Sword-and-Sorcery Cult Movie ‘Deathstalker’ Getting Comic From Slash, Vault Comics (Exclusive)

The 1983 cult sword-and-sorcery movie Deathstalker produced by Roger Corman is getting resurrected, this time as a 21st century comic book.

Guns N’ Roses rocker Slash and Vault Comics have teamed up for the comic, which will also have involvement from Shout! Studios, the owner of the rights to the Corman library, and Raven Banner Entertainment.

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Tim Seeley, best known for his work as the co-creator of horror comic Hack/Slash and DC’s Grayson, is writing the comic, with Jim Terry handling art. The duo previously teamed for West of Sundown, a Western vampire comic from Vault. Steven Kostanski, the creature effects artist and filmmaker who has directed segments for the V/H/S and ABCs of Death movies as well as horror flicks such as Psycho Goreman, wrote the story for what is being described as a reimagining.

Deathstalker followed the titular warrior, who is sent on a quest to find a magical amulet, chalice, and sword, and ends up squaring off against an evil ruler and sorcerer named Munkar. Along the way there are ogres, warrior tournaments and plenty of naked flesh.

The movie was part of a wave of cheap-looking fantasy movies that followed the success of Conan the Barbarian. Deathstalker was known for its poster by fantasy illustrator Boris Vallejo and featured Playboy model and former Hugh Hefner girlfriend Barbi Benton and Lana Clarkson, a model making her feature acting debut and who would go on to become a sword-and-sorcery mainstay. (Clarkson was killed by record producer Phil Spector in 2003.)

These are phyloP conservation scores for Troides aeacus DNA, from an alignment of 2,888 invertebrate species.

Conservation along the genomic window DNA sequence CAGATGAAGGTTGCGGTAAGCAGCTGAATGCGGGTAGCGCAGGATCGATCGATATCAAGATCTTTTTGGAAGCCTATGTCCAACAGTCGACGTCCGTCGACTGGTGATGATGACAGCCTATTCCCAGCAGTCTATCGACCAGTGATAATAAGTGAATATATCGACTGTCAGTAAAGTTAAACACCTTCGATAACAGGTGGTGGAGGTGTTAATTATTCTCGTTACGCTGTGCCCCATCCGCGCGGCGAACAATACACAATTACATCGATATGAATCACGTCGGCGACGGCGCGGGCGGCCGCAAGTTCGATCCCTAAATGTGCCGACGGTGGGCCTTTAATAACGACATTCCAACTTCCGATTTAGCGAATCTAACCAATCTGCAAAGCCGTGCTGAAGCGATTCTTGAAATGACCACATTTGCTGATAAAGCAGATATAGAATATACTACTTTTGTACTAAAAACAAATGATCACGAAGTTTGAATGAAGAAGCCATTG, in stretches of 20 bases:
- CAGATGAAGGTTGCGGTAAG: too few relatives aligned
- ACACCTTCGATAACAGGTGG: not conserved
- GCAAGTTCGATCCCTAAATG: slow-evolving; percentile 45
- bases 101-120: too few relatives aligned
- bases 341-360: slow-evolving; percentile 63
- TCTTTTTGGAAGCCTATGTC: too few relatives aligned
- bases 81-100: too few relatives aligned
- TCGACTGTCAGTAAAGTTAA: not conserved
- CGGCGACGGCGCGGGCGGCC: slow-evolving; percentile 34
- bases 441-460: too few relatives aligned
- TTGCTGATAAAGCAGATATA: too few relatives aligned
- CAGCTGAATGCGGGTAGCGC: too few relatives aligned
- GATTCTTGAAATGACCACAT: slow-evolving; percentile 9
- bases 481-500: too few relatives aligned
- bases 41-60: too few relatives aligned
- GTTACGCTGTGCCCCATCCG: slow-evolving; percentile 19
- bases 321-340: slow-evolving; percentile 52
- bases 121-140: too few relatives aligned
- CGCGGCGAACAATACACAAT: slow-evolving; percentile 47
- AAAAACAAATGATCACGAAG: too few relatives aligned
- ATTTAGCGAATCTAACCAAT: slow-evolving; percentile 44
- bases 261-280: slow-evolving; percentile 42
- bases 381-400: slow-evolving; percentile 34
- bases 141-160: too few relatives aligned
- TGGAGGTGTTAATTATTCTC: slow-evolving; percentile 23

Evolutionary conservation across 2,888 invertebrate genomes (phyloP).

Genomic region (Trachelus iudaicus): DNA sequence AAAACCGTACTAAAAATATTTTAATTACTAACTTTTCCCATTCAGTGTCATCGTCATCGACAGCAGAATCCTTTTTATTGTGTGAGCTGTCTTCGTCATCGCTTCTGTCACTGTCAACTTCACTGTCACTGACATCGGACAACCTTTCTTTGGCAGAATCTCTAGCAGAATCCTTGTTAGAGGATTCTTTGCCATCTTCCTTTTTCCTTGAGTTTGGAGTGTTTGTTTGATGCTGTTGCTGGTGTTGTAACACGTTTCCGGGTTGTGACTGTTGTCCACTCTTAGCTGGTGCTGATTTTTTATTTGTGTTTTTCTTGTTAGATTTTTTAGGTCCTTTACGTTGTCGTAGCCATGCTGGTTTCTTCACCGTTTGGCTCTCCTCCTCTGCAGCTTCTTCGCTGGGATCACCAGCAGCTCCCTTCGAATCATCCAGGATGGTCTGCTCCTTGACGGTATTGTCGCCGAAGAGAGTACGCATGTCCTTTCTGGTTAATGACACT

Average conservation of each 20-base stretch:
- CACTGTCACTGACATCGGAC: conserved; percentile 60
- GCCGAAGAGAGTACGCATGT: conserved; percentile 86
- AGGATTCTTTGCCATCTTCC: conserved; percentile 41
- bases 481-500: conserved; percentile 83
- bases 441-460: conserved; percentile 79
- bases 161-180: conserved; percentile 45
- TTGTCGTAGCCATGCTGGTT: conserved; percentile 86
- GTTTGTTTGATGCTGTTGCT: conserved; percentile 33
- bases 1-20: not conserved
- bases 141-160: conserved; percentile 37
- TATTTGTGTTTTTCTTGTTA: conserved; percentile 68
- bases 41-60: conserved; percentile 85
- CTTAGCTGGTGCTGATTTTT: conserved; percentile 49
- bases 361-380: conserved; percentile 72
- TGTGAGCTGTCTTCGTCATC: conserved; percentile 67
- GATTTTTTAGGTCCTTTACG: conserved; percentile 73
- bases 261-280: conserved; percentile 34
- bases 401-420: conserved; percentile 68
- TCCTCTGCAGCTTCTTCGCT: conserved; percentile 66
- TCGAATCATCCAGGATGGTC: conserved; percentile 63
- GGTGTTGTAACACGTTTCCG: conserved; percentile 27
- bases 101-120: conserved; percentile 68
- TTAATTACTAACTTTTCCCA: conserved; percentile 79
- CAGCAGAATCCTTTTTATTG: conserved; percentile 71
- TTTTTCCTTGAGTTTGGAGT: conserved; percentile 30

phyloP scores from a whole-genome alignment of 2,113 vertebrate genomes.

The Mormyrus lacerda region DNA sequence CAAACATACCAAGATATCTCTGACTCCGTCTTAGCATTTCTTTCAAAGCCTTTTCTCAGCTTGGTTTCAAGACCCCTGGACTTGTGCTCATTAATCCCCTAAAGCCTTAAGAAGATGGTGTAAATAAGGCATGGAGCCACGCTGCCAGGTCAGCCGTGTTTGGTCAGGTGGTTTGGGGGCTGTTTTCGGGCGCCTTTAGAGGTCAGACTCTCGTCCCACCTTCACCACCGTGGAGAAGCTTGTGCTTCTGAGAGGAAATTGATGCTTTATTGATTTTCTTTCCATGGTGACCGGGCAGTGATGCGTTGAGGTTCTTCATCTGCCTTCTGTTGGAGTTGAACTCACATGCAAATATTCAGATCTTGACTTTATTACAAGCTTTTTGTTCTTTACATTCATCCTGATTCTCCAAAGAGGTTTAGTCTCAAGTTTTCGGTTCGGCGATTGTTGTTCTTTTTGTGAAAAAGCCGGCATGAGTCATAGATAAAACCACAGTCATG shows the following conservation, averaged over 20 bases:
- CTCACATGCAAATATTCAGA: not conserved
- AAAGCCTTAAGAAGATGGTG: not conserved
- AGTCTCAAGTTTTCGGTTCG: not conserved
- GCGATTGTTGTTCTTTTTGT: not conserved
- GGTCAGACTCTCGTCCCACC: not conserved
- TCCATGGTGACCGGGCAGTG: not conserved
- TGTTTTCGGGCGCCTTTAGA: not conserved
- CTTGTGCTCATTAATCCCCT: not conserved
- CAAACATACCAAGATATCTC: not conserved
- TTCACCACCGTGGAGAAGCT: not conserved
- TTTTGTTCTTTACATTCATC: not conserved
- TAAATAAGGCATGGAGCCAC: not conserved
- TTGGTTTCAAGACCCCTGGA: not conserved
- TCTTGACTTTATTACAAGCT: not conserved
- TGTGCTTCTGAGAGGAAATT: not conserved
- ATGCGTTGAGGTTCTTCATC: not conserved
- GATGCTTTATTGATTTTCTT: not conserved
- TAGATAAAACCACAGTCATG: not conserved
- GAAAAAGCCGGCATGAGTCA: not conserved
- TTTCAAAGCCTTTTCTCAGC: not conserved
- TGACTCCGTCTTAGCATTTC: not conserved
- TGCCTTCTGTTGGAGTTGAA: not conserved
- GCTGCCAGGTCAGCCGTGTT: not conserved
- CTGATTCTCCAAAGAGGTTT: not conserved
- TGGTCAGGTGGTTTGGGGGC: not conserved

“Our Deathstalker is a reimagining of that fine specimen of ’80s sword and sorcery,” Slash said in a statement. “With fantasy, you get a little of everything: horror, magic, sex, thrills, blood, guts, swords and weirdness. You know — all those things you can’t look away from. And that’s what we’re bringing.”

Stated Damian Wassel, Vault’s CEO, “The whole idea of this project is to balance nostalgia for the so-bad-it’s-good fantasy filmmaking of the 1980s with the storytelling sensibilities of our time.”

The project will launch in October with a Kickstarter campaign for a deluxe, oversized hardcover edition of the book (see a preliminary mockup image below), and will also be available in 2024 in both single-issue comic book and trade paperback formats through comic book stores and book shops everywhere.

The creative team is leaning into their ’80s memories to create the comic and are hoping that translates to the page.

“I’m a child of the ’80s. I remember when my dad bought our first VCR in 1982. And I remember the slew of weird and imaginative sword and sorcery VHS tapes that followed,” said Seeley. “Deathstalker has been near and dear to my heart since I was completely disturbed and aroused by it at a far-too-young age.”

Said Terry, “Being young at the birth of the VHS explosion was magic, and it felt like a time when folks were telling incredibly imaginative stories with limited resources — that charm and creativity would be hard to re-create today, but it’s a thrill to bask in that energy with Deathstalker.”

Vault has already found success in the sword-and-sorcery realm with Barbaric, its comic that centers on a barbarian and a talking ax possessed by a demon. That title is the company’s best-selling book and shares many attributes with Deathstalker.


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